It’s been a while since I’ve posted anything!  Very disorganised of me, time just seems to have flown by and with spending the whole day on the computer at work I haven’t wanted to spend much time on the computer at home, especially when the sun is shining as it has been for the last few weeks.

We have had some very busy weekends recently, been to the open east festival, which was amazing, the Olympic park has a fantastic water and sand area as well as a huge adventure playground, definitely worth a visit.  We’ve seen lots of friends, at BBQs and visiting exciting places like Wealde and Downland museum, which was amazing, Riley loved the fish and ducks fighting for the bread in the pond!  

Riley is growing up so fast, she hasn’t started walking yet but is a super fast crawler and has learnt to get up and down stairs and was climbing up the steps in the playground and going down the slide on her own!  I will share some pictures of our summer so far, which shows just how big she is getting.

And to finish a family photo! (Wealde and Downland Museum is fab)

Focal Seizures ~ Still there :(

So today I had a small focal seizure, nothing major, it didn't even effect my vision, just an intense feeling of fear.

There is no proper medical evidence to say that these definately are seizures... I might be making a fuss about nothing... all we can go on are a few points that hint at them being seizures...

I have some abnormal brain activity in a small area of my brain on a 24hour EEG (but as I have said before someone with Epilepsy can have a perfectly normal EEG unless they are having a seizure and likewise someone who will never have a seizure can have abnormal brain activity so it is not a definative answer, unless I actually had one of these little 'episodes' while attached to an EEG we will never know for sure)
They seem to have got less frequant and intense as my medication has increased (but then epilepsy can change on it's own with time...)
One day when I had a major seizure I had 3 of these 'episodes' in the morning leading up to it
When I was having my big seizures every month I was having lots of these 'episodes'

So I think they probably are something to do with it, it's just I doubt myself, they are so small and don't effect me but at the same time they are a sign that it's not 100% controlled and it makes me panic a bit at the time.  Then when I get home in the evening and think about it, tell Rich I just begin to feel a bit disappointed, I always think it's gone away, when I started this new job I thought maybe I won't have anymore because I'm no longer thinking about it and worrying...

But there you go, it happened, I never really expect them to go away, I've always had them and if this is all I have for the rest of my life I will be very lucky... it just makes me worried something more major might be brewing...

The other issue is medication.  My Lamotrigine can't go any higher so the only option to try to control them is to try something else... that involves a lot of risk and probably more seizures and especially with Riley I can't risk that.  So now that I don't have to worry about it in relatiton to my job I think I will just continue and as time goes by without a major seizure my confidence increases, it's been nearly 2 years now, touch wood, I've only had 1 period longer than this without one before...

Thursday 8 August 2013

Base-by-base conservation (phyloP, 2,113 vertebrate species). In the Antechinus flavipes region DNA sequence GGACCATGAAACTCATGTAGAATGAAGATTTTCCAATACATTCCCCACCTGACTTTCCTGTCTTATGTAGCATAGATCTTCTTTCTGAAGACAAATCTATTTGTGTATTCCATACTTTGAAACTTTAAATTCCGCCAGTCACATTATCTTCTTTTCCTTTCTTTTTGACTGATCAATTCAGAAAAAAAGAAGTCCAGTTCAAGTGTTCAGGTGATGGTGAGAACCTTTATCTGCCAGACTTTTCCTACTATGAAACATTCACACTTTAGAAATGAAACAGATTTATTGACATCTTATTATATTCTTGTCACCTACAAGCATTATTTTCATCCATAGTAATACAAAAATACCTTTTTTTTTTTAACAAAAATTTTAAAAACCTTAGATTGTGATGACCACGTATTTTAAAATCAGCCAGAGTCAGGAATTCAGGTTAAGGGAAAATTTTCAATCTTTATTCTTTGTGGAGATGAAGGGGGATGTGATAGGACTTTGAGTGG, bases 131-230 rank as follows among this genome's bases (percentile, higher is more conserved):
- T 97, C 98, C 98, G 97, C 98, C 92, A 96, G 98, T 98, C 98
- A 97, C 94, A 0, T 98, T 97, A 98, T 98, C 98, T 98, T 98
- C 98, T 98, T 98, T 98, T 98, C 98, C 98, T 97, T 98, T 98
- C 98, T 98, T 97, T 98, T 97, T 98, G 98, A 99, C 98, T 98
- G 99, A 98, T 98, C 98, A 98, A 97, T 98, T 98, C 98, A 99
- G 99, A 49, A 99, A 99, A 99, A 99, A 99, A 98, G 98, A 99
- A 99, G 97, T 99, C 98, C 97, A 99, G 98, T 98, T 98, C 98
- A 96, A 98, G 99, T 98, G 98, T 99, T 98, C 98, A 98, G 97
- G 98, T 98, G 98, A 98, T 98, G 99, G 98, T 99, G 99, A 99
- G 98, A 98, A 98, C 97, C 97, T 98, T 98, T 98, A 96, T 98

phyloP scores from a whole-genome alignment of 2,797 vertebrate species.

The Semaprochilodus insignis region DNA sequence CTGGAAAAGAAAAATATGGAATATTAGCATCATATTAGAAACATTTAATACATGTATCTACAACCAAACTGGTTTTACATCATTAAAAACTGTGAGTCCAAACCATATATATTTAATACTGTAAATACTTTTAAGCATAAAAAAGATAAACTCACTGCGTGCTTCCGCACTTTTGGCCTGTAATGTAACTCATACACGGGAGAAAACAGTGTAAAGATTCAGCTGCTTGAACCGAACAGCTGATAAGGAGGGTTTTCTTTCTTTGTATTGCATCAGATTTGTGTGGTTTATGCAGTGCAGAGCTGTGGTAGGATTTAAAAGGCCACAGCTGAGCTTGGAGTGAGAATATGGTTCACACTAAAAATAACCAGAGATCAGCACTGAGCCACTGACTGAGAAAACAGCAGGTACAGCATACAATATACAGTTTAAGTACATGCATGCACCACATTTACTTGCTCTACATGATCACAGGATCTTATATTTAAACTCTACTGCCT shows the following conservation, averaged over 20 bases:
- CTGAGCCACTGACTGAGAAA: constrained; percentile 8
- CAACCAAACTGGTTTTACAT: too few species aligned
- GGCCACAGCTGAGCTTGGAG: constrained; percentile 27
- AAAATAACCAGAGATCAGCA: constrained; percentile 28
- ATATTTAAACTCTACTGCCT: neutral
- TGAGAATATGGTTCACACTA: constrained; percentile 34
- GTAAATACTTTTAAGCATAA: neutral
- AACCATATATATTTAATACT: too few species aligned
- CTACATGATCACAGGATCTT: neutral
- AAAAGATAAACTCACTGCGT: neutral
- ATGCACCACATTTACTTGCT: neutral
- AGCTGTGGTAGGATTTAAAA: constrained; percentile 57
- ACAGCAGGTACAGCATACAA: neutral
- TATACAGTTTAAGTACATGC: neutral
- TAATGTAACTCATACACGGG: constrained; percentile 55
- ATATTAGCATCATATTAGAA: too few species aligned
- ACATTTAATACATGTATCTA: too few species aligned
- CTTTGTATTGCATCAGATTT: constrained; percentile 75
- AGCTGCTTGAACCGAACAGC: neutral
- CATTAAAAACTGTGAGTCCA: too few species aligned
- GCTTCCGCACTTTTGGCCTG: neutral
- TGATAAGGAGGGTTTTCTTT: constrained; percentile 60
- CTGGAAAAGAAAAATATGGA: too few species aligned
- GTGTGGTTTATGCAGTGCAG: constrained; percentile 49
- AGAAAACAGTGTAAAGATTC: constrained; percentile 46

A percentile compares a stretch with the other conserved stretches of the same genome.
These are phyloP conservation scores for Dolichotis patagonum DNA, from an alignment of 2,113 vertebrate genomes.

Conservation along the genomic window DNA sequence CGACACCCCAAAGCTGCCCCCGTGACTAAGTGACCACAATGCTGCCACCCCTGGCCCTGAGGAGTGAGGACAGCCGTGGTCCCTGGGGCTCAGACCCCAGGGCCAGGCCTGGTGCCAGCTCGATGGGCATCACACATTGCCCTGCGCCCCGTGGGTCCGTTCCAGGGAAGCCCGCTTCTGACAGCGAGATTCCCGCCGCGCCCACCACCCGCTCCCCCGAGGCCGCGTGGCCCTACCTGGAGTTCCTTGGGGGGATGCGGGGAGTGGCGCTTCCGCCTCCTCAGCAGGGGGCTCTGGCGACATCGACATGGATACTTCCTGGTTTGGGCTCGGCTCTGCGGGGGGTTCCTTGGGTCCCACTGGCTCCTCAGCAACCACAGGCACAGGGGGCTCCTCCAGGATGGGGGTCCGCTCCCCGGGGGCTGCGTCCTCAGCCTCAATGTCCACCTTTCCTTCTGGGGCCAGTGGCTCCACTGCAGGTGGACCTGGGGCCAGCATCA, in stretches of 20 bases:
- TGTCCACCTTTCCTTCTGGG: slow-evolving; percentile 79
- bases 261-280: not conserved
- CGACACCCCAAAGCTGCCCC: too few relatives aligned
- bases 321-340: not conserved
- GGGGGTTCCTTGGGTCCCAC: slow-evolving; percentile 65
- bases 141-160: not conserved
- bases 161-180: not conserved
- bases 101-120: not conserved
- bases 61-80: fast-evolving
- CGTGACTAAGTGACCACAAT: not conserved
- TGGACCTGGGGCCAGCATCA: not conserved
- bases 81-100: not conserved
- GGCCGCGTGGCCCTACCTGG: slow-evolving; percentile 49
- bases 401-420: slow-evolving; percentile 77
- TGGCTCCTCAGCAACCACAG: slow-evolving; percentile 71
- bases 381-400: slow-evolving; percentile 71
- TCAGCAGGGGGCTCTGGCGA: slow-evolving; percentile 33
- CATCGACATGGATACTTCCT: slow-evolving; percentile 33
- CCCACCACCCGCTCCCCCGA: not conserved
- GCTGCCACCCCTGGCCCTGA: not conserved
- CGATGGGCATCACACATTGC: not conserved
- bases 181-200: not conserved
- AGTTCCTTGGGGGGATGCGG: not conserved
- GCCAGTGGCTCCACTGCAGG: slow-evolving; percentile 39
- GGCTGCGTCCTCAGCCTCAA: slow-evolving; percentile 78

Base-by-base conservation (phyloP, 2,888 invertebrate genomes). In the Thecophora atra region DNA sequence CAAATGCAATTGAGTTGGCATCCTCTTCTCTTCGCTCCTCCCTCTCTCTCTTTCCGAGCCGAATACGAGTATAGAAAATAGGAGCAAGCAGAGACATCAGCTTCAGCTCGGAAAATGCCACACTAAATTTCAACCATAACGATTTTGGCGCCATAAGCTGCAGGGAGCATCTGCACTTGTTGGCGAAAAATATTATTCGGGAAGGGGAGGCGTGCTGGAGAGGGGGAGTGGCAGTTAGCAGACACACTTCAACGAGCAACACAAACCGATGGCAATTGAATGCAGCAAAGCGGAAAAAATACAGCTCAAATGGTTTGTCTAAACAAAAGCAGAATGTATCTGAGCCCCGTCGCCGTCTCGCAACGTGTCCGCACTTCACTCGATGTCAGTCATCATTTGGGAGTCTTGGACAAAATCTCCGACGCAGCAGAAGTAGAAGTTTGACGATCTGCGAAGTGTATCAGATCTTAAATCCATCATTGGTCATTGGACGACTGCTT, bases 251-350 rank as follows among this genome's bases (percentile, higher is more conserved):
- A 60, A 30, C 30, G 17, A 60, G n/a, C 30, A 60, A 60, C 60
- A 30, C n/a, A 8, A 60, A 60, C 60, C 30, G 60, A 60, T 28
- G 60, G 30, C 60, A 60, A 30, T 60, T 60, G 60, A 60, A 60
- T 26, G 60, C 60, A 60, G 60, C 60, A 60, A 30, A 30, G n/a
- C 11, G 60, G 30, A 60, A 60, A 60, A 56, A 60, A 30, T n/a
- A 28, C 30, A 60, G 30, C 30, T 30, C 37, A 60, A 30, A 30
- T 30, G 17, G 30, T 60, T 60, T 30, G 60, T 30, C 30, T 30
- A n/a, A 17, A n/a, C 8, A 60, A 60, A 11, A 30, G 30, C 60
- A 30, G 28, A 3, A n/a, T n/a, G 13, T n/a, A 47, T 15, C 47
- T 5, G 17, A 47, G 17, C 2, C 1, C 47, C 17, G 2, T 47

Research Project ~ parents experiences

Examining the experiences of mothers with epilepsy and their partners

Teesside University, UK

About the study:
The aim of this study is to explore the individual experiences of mothers with epilepsy. It will identify if having epilepsy affects their lives and has implications for child care. Partners’ experiences are also considered.

When will this study be recruiting?
May to August 2013

What will participants be asked to do?
Women will be asked to take part in a one hour face-to-face or telephone interview that will be recorded by the researcher. The interview will be written up and analysed by the researcher. The interview will cover topics such as child care, going outside of the home, bathing your child and so on.

Who can take part?
This research is open to women living in the UK. To be eligible to take part, you should:
•    have been diagnosed with epilepsy before becoming pregnant for the first time
•    have at least one child under the age of ten years
If you have a partner, they will also be asked to take part in this study, if they wish.

Who is conducting the research?
Rebecca Healey, a MSC Health Psychology student at Teesside University.

Who has reviewed this study?
This study has been reviewed and approved by the ethics committee board at Teesside University.

If you are interested in taking part in this study please contact Rebecca

Thursday 1 August 2013

Panorama Reflections

I know this is a bit delayed but I just received an email about it which reminded me I wanted to post something...

After the BBC one Panorama programme "The Truth about Pills and Pregnancy" there has definitely been a mixed response which has scared a lot of women... this piece is going to be really long but I hope you find it helpful (and please please please if you get bored scroll to the bottom and read the final paragraph).

Professor Helen Cross,The Prince of Wales’s Chair of Childhood Epilepsy at Young Epilepsy said

“There is ongoing research about the effect of sodium valproate on unborn children, and medical professionals have a duty to make patients aware of this. However, sodium valproate remains a very effective antiepileptic drug. Women with epilepsy who are considering starting a family should speak to their consultant to discuss their medication prior to pregnancy.”

You can watch the BBC programme here:

Epilepsy Actions says:

Epilepsy Action believes that sodium valproate should not be the first-line treatment for epilepsy in women of child bearing potential, or in girls who will need treatment into their child bearing years. This is due to the significantly higher risk of birth malformations associated with this epilepsy medicine.